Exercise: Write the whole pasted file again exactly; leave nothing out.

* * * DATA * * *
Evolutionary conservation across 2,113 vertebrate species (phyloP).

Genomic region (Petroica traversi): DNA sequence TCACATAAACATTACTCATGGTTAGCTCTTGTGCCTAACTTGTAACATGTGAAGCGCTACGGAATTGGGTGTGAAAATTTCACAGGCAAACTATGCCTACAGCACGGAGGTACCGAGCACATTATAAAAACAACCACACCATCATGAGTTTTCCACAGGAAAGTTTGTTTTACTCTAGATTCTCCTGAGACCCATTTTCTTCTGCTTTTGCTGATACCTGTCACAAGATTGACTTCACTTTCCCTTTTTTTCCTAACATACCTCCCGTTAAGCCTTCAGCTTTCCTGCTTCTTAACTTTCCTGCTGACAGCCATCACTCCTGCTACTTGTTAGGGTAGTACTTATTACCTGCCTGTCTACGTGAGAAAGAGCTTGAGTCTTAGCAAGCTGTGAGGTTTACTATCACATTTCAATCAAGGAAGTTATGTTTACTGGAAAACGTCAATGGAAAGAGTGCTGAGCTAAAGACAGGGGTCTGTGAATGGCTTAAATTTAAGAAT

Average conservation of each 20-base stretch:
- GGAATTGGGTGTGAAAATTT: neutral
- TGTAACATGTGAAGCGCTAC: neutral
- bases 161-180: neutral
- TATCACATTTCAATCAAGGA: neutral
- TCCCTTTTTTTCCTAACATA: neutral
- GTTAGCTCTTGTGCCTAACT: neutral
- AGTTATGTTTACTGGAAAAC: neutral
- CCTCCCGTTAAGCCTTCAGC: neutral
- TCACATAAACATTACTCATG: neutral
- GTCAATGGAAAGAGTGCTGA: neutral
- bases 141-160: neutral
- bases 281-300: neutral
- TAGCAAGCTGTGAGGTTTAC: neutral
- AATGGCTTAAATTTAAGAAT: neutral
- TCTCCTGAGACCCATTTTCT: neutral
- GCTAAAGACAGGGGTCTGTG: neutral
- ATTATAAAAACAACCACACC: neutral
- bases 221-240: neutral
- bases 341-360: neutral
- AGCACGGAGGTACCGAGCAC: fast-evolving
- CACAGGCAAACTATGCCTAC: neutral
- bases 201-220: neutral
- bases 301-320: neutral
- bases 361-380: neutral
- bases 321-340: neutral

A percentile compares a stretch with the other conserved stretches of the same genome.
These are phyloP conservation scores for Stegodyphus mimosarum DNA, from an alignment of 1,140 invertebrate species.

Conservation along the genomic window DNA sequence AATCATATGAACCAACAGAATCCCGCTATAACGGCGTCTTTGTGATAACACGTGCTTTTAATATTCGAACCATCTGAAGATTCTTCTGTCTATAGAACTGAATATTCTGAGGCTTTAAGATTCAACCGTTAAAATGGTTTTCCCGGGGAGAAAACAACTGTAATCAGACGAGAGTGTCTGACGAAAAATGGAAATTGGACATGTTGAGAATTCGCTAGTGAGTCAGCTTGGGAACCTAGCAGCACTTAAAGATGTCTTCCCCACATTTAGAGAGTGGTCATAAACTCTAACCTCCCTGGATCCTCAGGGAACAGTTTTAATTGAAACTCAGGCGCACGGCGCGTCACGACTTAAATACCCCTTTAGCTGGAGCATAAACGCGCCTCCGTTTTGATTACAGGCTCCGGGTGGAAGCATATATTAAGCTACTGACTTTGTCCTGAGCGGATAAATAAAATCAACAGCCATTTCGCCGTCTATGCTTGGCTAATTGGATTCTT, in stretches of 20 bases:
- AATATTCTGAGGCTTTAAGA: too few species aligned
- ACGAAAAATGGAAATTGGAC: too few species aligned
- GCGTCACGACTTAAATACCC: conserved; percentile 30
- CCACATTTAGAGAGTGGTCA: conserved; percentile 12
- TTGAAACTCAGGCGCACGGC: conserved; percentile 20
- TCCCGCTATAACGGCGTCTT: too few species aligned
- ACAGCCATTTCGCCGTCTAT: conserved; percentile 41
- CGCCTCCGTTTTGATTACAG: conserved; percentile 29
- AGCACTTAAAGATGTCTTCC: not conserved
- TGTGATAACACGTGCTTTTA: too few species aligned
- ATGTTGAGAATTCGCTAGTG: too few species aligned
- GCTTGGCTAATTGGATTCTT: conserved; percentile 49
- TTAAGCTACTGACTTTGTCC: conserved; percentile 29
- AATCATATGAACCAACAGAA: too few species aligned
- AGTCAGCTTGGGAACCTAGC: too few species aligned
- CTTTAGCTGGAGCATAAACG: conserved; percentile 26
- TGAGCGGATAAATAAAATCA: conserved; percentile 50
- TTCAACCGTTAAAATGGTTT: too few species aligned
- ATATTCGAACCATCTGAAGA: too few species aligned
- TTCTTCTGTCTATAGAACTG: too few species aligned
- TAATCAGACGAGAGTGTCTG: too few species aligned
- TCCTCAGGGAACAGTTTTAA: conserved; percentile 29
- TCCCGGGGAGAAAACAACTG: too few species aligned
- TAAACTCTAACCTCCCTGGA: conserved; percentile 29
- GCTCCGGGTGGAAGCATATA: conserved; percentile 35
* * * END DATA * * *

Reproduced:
Evolutionary conservation across 2,113 vertebrate species (phyloP).

Genomic region (Petroica traversi): DNA sequence TCACATAAACATTACTCATGGTTAGCTCTTGTGCCTAACTTGTAACATGTGAAGCGCTACGGAATTGGGTGTGAAAATTTCACAGGCAAACTATGCCTACAGCACGGAGGTACCGAGCACATTATAAAAACAACCACACCATCATGAGTTTTCCACAGGAAAGTTTGTTTTACTCTAGATTCTCCTGAGACCCATTTTCTTCTGCTTTTGCTGATACCTGTCACAAGATTGACTTCACTTTCCCTTTTTTTCCTAACATACCTCCCGTTAAGCCTTCAGCTTTCCTGCTTCTTAACTTTCCTGCTGACAGCCATCACTCCTGCTACTTGTTAGGGTAGTACTTATTACCTGCCTGTCTACGTGAGAAAGAGCTTGAGTCTTAGCAAGCTGTGAGGTTTACTATCACATTTCAATCAAGGAAGTTATGTTTACTGGAAAACGTCAATGGAAAGAGTGCTGAGCTAAAGACAGGGGTCTGTGAATGGCTTAAATTTAAGAAT

Average conservation of each 20-base stretch:
- GGAATTGGGTGTGAAAATTT: neutral
- TGTAACATGTGAAGCGCTAC: neutral
- bases 161-180: neutral
- TATCACATTTCAATCAAGGA: neutral
- TCCCTTTTTTTCCTAACATA: neutral
- GTTAGCTCTTGTGCCTAACT: neutral
- AGTTATGTTTACTGGAAAAC: neutral
- CCTCCCGTTAAGCCTTCAGC: neutral
- TCACATAAACATTACTCATG: neutral
- GTCAATGGAAAGAGTGCTGA: neutral
- bases 141-160: neutral
- bases 281-300: neutral
- TAGCAAGCTGTGAGGTTTAC: neutral
- AATGGCTTAAATTTAAGAAT: neutral
- TCTCCTGAGACCCATTTTCT: neutral
- GCTAAAGACAGGGGTCTGTG: neutral
- ATTATAAAAACAACCACACC: neutral
- bases 221-240: neutral
- bases 341-360: neutral
- AGCACGGAGGTACCGAGCAC: fast-evolving
- CACAGGCAAACTATGCCTAC: neutral
- bases 201-220: neutral
- bases 301-320: neutral
- bases 361-380: neutral
- bases 321-340: neutral

A percentile compares a stretch with the other conserved stretches of the same genome.
These are phyloP conservation scores for Stegodyphus mimosarum DNA, from an alignment of 1,140 invertebrate species.

Conservation along the genomic window DNA sequence AATCATATGAACCAACAGAATCCCGCTATAACGGCGTCTTTGTGATAACACGTGCTTTTAATATTCGAACCATCTGAAGATTCTTCTGTCTATAGAACTGAATATTCTGAGGCTTTAAGATTCAACCGTTAAAATGGTTTTCCCGGGGAGAAAACAACTGTAATCAGACGAGAGTGTCTGACGAAAAATGGAAATTGGACATGTTGAGAATTCGCTAGTGAGTCAGCTTGGGAACCTAGCAGCACTTAAAGATGTCTTCCCCACATTTAGAGAGTGGTCATAAACTCTAACCTCCCTGGATCCTCAGGGAACAGTTTTAATTGAAACTCAGGCGCACGGCGCGTCACGACTTAAATACCCCTTTAGCTGGAGCATAAACGCGCCTCCGTTTTGATTACAGGCTCCGGGTGGAAGCATATATTAAGCTACTGACTTTGTCCTGAGCGGATAAATAAAATCAACAGCCATTTCGCCGTCTATGCTTGGCTAATTGGATTCTT, in stretches of 20 bases:
- AATATTCTGAGGCTTTAAGA: too few species aligned
- ACGAAAAATGGAAATTGGAC: too few species aligned
- GCGTCACGACTTAAATACCC: conserved; percentile 30
- CCACATTTAGAGAGTGGTCA: conserved; percentile 12
- TTGAAACTCAGGCGCACGGC: conserved; percentile 20
- TCCCGCTATAACGGCGTCTT: too few species aligned
- ACAGCCATTTCGCCGTCTAT: conserved; percentile 41
- CGCCTCCGTTTTGATTACAG: conserved; percentile 29
- AGCACTTAAAGATGTCTTCC: not conserved
- TGTGATAACACGTGCTTTTA: too few species aligned
- ATGTTGAGAATTCGCTAGTG: too few species aligned
- GCTTGGCTAATTGGATTCTT: conserved; percentile 49
- TTAAGCTACTGACTTTGTCC: conserved; percentile 29
- AATCATATGAACCAACAGAA: too few species aligned
- AGTCAGCTTGGGAACCTAGC: too few species aligned
- CTTTAGCTGGAGCATAAACG: conserved; percentile 26
- TGAGCGGATAAATAAAATCA: conserved; percentile 50
- TTCAACCGTTAAAATGGTTT: too few species aligned
- ATATTCGAACCATCTGAAGA: too few species aligned
- TTCTTCTGTCTATAGAACTG: too few species aligned
- TAATCAGACGAGAGTGTCTG: too few species aligned
- TCCTCAGGGAACAGTTTTAA: conserved; percentile 29
- TCCCGGGGAGAAAACAACTG: too few species aligned
- TAAACTCTAACCTCCCTGGA: conserved; percentile 29
- GCTCCGGGTGGAAGCATATA: conserved; percentile 35